Fear of Flying

“I was practically born on a plane,” I brag.

The woman next to me clutches her tissue. I try not to roll my eyes. “We have more to fear from disease,” I say, reassuringly.

She coughs, wipes her bloodied mouth and nods.

30 Comments Fear of Flying

  1. Beth October 15, 2014 at 8:16 pm

    Yikes! And that’s really funny:0))

    Reply
    1. Meg October 24, 2014 at 11:11 pm

      Hah! Thanks, Beth. It was a bit tongue-in-cheek.

      Reply
  2. Marcy October 15, 2014 at 8:48 pm

    Oh no, what a frightening twist, or maybe I’ve been watching the news too much lately.

    Reply
    1. Meg October 24, 2014 at 11:11 pm

      Me too, Marcy!

      Reply
    1. Meg October 24, 2014 at 11:13 pm

      Yes, I was thinking Ebola, but also how easy it is to be smug about fearlessness. (A dig at my own smugness.)

      Reply
  3. theinnerzone October 15, 2014 at 8:58 pm

    I live in Dallas and I am a pilot too. Struck every chord!

    Reply
    1. Meg October 24, 2014 at 11:15 pm

      Oh, dear! Sorry about that. Oops.

      Reply
  4. uma October 16, 2014 at 2:17 am

    Oh my..she did fear from the disease apparently..how sad for her!

    Reply
    1. Meg October 24, 2014 at 11:25 pm

      Yes, it’s a statement, in part, of how we make assumptions about other people’s fears, how we presume to know what another is feeling without really asking. Thanks for reading and commenting!

      Reply
  5. Jen October 16, 2014 at 10:42 am

    Holy Eeek, Batman!

    Reply
    1. Meg October 24, 2014 at 11:25 pm

      Hah! Thanks for reading, Jen!

      Reply
  6. Melanie L. October 16, 2014 at 10:59 am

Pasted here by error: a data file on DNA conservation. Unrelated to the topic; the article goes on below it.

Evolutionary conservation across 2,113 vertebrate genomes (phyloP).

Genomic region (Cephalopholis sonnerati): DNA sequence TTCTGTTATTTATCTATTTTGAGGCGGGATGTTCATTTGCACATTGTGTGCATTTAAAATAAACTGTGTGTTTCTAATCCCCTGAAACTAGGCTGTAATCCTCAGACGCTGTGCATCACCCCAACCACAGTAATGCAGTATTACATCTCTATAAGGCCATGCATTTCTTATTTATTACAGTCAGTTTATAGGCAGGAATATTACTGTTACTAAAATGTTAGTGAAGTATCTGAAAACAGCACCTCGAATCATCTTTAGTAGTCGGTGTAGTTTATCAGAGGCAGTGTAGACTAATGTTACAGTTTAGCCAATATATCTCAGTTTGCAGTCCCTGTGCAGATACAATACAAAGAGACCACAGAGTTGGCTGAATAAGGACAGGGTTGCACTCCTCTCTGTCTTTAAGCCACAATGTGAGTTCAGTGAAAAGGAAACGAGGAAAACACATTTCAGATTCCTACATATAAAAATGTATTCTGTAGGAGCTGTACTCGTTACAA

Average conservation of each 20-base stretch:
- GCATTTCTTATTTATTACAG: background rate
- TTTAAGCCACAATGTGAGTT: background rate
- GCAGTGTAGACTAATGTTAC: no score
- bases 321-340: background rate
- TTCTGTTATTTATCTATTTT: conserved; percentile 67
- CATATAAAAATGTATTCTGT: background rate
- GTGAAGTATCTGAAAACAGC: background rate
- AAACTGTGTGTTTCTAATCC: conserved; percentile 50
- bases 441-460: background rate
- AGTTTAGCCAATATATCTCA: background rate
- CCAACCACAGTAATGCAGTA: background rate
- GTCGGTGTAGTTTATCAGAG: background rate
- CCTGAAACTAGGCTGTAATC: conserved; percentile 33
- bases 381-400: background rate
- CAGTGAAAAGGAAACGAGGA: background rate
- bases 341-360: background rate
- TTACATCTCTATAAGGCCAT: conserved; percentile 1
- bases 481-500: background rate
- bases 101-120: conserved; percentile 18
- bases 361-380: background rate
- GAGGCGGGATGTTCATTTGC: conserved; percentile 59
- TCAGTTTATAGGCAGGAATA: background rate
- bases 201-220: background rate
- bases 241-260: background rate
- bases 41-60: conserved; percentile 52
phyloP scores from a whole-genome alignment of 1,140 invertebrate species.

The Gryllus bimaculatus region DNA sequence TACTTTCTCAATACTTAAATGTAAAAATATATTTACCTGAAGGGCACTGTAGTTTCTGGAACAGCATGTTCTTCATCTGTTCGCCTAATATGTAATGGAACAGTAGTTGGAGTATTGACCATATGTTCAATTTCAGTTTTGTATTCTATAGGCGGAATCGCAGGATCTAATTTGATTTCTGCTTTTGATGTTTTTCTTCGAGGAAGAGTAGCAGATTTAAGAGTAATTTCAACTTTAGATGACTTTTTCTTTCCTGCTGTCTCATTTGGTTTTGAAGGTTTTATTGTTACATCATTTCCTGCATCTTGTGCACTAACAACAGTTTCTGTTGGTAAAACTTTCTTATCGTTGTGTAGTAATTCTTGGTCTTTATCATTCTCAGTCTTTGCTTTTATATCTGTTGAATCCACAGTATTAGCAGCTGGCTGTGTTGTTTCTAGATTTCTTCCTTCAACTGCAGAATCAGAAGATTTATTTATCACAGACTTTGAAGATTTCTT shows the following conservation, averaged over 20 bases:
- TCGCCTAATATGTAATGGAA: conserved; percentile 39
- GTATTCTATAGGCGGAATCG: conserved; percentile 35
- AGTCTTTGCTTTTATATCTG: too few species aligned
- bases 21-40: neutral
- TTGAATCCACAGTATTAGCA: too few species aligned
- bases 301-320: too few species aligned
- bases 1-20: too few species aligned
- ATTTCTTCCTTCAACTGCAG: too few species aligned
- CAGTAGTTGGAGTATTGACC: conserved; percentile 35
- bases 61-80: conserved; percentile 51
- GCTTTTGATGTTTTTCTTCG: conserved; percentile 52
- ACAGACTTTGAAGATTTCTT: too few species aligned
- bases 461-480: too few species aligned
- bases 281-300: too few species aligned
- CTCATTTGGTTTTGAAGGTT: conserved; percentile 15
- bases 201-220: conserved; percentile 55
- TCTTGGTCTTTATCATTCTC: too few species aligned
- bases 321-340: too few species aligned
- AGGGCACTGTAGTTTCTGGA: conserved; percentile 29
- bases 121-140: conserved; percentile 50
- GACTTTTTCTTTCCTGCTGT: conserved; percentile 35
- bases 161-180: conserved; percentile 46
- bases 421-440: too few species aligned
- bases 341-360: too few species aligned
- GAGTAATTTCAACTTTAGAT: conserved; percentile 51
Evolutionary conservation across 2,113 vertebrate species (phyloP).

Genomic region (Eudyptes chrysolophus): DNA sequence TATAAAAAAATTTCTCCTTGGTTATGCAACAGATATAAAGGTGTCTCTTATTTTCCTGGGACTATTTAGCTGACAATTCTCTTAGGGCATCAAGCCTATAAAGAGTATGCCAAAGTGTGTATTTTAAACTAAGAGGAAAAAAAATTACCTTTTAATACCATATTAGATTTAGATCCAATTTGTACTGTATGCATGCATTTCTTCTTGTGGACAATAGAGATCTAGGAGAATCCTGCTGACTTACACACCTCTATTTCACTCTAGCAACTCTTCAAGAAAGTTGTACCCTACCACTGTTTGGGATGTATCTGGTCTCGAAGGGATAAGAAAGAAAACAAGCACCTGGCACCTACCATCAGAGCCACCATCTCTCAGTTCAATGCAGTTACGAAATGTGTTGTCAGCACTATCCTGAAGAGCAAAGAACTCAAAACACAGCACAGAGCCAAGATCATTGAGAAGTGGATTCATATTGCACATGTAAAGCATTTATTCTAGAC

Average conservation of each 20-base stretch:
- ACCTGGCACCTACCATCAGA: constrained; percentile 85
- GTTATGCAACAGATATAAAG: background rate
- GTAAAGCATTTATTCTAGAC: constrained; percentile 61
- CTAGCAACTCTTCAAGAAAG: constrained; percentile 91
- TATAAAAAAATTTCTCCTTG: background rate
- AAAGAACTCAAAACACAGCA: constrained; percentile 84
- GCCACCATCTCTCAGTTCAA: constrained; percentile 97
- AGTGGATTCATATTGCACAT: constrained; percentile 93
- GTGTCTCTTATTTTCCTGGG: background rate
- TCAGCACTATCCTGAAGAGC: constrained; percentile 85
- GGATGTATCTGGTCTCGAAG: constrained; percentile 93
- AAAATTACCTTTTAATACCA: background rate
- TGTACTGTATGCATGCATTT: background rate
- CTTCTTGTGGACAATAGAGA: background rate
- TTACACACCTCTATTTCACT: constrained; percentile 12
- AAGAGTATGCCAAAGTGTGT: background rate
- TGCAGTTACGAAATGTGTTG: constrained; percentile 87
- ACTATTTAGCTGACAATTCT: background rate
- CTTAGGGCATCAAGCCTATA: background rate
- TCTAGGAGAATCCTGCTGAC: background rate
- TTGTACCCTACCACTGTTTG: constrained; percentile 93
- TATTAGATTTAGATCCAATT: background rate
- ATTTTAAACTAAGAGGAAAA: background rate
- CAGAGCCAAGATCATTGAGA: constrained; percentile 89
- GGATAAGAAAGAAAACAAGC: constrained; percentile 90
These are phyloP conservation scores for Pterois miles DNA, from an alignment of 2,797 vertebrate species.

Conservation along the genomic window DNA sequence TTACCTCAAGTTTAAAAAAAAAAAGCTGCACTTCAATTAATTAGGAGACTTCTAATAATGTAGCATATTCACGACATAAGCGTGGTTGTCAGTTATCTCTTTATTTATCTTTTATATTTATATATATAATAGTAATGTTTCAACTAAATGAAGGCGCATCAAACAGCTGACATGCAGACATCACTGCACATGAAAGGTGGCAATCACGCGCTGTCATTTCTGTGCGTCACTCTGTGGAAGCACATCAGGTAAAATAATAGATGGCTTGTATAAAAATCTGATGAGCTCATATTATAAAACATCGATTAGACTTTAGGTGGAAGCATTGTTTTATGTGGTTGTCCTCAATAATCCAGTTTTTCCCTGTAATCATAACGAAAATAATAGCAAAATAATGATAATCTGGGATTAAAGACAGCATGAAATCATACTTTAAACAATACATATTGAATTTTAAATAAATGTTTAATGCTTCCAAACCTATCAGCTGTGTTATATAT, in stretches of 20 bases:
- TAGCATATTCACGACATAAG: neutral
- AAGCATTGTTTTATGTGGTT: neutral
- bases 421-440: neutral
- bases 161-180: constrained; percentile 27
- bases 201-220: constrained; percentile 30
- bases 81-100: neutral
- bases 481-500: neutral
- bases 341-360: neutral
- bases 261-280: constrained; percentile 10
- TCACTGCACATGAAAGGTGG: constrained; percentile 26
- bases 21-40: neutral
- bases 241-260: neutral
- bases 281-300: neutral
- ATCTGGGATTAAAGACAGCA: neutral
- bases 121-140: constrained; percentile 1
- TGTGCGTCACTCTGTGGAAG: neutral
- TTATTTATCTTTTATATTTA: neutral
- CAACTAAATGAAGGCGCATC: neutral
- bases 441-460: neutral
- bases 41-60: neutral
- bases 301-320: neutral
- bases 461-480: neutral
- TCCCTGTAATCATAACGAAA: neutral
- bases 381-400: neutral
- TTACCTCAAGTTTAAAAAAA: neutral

Perfect twist and very timely.

    Reply
    1. Meg October 24, 2014 at 11:26 pm

      Thanks so much, Melanie. Appreciate the read and comment!

      Reply
    1. Meg October 24, 2014 at 11:27 pm

      Yikes, indeed! Thanks, Kathy.

      Reply
  7. Sarah Ann October 16, 2014 at 11:30 am

    So topical and suitably unsettling. I can imagine your narrator attempting to change seats now, maybe a moment too late.

    Reply
    1. Meg October 24, 2014 at 11:28 pm

      Yes, but I think the narrator is probably making assumptions without really knowing what the facts are…much like we hear on TV every day. Thanks for reading, Sarah Ann!

      Reply
  8. inNateJames October 16, 2014 at 2:58 pm

    Going off what Sarah Ann said, I don’t think your narrator gets the irony of her own words. Something about that eye roll makes me think she/he is blind to anyone else’s viewpoint but her own.

    Reply
    1. Meg October 24, 2014 at 11:29 pm

      Bingo! That’s exactly what I was trying to achieve, perhaps too subtly. Thanks, Nate.

      Reply
  9. KymmInBarcelona October 16, 2014 at 3:07 pm

    Ha! Where I come from, we say: Open mouth, insert foot.
    Nicely played!

    Reply
    1. Meg October 24, 2014 at 11:30 pm

      Exactly, Kymm. Thanks for reading and commenting!

      Reply
  10. Silverleaf October 16, 2014 at 7:50 pm

    Oh dear. Nice of her to roll her eyes. I’m sure that would have been very encouraging even if the poor woman was only afraid of flying! You capture the personality – and the chill at the end – perfectly.

    Reply
    1. Meg October 24, 2014 at 11:29 pm

      Yes, you get it too, Silverleaf! The narrator is a bit too arrogant for her own good.

      Reply
  11. Jenny P October 17, 2014 at 7:44 am

    Hahaha…this is fantastic. Other than the fact that it’s so funny and disturbing it’s also so perfectly compact. Every word is exactly as it should be. Genius.

    Reply
    1. Meg October 24, 2014 at 11:31 pm

      Thanks so much, Jenny. Glad you thought it was funny too, in a dark way. 😉

      Reply
  12. Splendid Empress October 17, 2014 at 11:20 am

    Meg this was so timely and so chilling…..and I love how the title can be taken on so many different levels!

    Reply
    1. Meg October 24, 2014 at 11:32 pm

      Yep, a couple of layers here. Thanks for reading, Splendid!

      Reply

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